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Popp Cosmetic Surgery PC
“I like taking care of people,” said Dr. Jeff Popp.
He’s board certified in facial plastic surgery and general cosmetic surgery. His office includes a certified surgery center. Dr. Popp trained back in the late 70s/early 80s as an eye surgeon first. After he completed his training, he attended the University of Arizona in Tucson and did his training in oculo-facial plastic surgery.
Dr. Popp started practicing in 1983 in Omaha in a group with two other doctors. He left two years later and spent a year at another group practice in Atlanta. After this experience, he decided to move back to Omaha and open his own office.
A nice balance
“My practice is a nice balance with about half of my patients coming in for cosmetic surgery and the other half for reconstructive surgery,” explained Dr. Popp.
It’s rewarding to him to help patients with reconstruction. These are individuals who didn’t choose to have surgery but need reconstruction for a variety of reasons from cancer to car accidents.
Doctor trains new surgeons at VA
Dr. Jeffrey Popp spends a half day each month as part of the VA’s Nebraska-Western Iowa Health Care System.
“The VA hospitals are great training grounds for residents and interns who go into all branches of medicine.” Dr. Popp said. “At the VA they provide care and learn about their field.”
He sees about a dozen patients who had or need surgery on each visit. He also helps student doctors develop their skills as plastic surgeons.
“The group I work with the most are ophthalmology residents and oral maxillofacial surgeons,” Dr. Popp said. “They’re from almost every surgical sub-specialty.”
The residents do plastic or reconstructive surgery as part of their training. Reconstruction can cover everything from droopy eyelids to lacerated lips.
”I recently had a veteran with baggy upper eyelids,” he said. “I did one side and the resident did the other.”
Coaching new surgeons
Dr. Popp said his teaching responsibilities include coaching.
“If they don’t do things the way I think they should, I say ‘Hey, stop. Do this,’” he said. “When the residents are new, I do the whole thing. The next time we each do part. Eventually, they do the whole thing by themselves.”
Each year, two new students show up on July 1 to replace the two Dr. Popp has trained.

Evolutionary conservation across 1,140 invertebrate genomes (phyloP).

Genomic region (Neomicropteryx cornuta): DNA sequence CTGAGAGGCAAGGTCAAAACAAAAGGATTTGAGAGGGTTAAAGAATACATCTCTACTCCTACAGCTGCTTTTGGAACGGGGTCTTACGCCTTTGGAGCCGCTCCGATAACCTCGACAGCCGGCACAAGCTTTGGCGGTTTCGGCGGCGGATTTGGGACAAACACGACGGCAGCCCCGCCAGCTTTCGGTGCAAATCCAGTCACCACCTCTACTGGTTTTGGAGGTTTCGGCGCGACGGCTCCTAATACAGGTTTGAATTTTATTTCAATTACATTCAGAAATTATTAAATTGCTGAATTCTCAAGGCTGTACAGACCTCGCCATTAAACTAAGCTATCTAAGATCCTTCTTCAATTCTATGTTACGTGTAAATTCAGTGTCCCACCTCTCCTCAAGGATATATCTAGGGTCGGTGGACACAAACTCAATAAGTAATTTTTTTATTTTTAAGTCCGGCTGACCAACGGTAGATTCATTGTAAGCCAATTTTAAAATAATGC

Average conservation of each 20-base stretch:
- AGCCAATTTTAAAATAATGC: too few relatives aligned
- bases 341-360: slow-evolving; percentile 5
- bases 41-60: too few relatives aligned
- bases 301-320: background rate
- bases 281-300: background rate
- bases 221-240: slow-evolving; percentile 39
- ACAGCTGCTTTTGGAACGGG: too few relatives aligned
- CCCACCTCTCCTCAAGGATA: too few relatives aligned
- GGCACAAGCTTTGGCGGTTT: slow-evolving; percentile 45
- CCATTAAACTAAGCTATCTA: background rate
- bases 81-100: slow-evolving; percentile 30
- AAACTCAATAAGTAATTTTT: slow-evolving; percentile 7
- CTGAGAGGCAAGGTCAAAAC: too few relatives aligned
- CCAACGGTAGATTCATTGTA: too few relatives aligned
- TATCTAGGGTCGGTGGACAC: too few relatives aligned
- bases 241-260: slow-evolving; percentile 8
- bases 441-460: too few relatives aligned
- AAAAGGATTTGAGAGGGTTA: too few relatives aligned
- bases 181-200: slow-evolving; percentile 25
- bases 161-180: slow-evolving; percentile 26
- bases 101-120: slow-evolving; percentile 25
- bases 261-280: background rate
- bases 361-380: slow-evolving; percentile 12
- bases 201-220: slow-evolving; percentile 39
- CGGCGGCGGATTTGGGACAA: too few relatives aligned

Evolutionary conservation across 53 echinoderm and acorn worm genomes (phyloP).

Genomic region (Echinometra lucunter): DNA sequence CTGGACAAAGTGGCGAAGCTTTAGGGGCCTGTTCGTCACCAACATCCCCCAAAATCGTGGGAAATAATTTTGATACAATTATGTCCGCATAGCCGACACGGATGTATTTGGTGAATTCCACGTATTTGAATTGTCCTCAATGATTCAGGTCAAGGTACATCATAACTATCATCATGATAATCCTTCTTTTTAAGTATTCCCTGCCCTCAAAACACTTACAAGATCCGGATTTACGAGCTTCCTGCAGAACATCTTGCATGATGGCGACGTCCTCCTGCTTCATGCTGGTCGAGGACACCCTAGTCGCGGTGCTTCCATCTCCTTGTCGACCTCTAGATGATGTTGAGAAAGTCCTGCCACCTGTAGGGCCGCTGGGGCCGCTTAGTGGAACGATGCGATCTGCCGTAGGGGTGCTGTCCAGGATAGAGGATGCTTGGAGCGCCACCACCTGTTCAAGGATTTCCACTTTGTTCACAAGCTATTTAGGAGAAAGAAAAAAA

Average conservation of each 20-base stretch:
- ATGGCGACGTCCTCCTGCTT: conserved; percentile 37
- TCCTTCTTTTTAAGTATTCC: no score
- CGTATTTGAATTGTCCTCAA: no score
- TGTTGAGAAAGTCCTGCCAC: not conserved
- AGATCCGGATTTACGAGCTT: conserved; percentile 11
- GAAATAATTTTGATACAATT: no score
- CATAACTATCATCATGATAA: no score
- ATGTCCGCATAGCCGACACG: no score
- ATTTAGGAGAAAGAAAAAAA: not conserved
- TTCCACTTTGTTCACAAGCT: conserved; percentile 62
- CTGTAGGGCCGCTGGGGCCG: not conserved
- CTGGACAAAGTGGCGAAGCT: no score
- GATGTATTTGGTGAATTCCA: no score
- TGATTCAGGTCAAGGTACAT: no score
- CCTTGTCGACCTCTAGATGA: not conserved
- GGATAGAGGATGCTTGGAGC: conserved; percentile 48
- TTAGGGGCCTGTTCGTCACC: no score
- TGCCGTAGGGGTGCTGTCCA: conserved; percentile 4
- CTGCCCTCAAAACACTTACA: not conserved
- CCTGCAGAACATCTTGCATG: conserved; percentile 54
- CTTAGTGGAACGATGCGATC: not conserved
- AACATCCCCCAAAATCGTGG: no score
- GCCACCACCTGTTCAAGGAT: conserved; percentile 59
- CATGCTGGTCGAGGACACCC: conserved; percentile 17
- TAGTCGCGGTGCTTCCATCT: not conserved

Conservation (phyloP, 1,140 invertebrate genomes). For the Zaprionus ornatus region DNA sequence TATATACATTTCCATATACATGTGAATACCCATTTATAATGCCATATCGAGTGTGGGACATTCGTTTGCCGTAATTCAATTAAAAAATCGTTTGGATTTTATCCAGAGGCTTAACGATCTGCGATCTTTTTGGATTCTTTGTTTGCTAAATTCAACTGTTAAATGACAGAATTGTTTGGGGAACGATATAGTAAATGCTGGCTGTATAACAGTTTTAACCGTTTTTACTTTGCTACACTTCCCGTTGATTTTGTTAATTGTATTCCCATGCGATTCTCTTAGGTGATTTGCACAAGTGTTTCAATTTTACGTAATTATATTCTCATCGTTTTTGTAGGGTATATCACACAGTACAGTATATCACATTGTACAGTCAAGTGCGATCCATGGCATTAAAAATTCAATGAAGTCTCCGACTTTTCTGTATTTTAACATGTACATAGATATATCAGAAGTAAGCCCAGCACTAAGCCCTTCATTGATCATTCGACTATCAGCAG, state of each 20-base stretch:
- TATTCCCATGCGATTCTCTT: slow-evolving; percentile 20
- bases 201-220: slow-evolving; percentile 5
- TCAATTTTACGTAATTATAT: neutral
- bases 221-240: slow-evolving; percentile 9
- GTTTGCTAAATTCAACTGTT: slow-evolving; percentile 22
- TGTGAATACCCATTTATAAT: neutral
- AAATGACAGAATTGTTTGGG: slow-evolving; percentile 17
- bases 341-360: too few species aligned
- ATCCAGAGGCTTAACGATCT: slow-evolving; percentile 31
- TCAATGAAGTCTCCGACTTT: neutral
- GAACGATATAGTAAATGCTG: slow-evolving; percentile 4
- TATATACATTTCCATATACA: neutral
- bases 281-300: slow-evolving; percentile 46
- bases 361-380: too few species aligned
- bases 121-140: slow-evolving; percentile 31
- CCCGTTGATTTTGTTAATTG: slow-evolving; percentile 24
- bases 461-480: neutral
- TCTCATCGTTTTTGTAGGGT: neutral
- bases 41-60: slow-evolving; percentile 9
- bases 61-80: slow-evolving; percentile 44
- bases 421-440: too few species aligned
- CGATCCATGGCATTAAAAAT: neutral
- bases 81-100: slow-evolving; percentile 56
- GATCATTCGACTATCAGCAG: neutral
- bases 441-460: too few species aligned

Reconstructive Eyelid Surgery Increases
Cancer-caused reconstructive eyelid surgery is on the increase, Dr. Popp said. But he’s not shouting, “Epidemic!”
“First of all, we’re better at diagnosing cancers than we used to be,” he said. “Patients pay more attention when something looks funny. So they’re more likely to report it to their doctor, and that means it’s easier to catch a problem early,”
He also said the population base is increasing so there are simply more people in the world, which means more cancer.
Reconstructive versus cosmetic
The eyelid procedures Dr. Popp does are about half reconstructive and half cosmetic.
“We probably do three cancer eyelid reconstructions a week,” he said. ”But we also take care of baggy lids about three times a week.”
He deals with upper and lower eyelids, both inside and outside, as well as the eyebrow or adjacent area.
Usually, the cancerous part of a patient’s eyelid is removed by their doctor. Then the patient goes to Dr. Popp to have the missing portion reconstructed.
Dr. Popp said eyelid reconstruction is precision work because the area is so small.
“We utilize what’s usable of the eyelid after the cancer removal. Most of the reconstruction involves rearranging the eyelid that’s left behind,” he said.
There are different types of flaps and different sizes and shapes of skin grafts, but only so many techniques you can use for this procedure. He said there are three ways to reconstruct this part of the body:
Borrow from another part of the body like in a skin graft.
Close the area you worked on. If the skin has enough elasticity and it’s a small enough area, Dr. Popp said you can pull it together.
Use flaps. If the lower lid is missing, Dr. Popp might borrow tissue from the forehead or the upper lid and swing it down where it’s still attached to its blood supply. He said they fill the defect with that tissue.
“Lots of people do ocular-facial plastic surgery (eyelid surgery), but only me and a guy at the university are fellowship-trained in that part of the body,” he said.
What can you expect when you schedule a consult with Dr. Popp? Well, if you walk in and ask him what he thinks you need to have done, he will say ‘absolutely nothing.’
For him, beauty is in the eye of the beholder and he said the only person that matters is you, the patient. Ask yourself what you want before you go.
11919 Grant St. Suite 100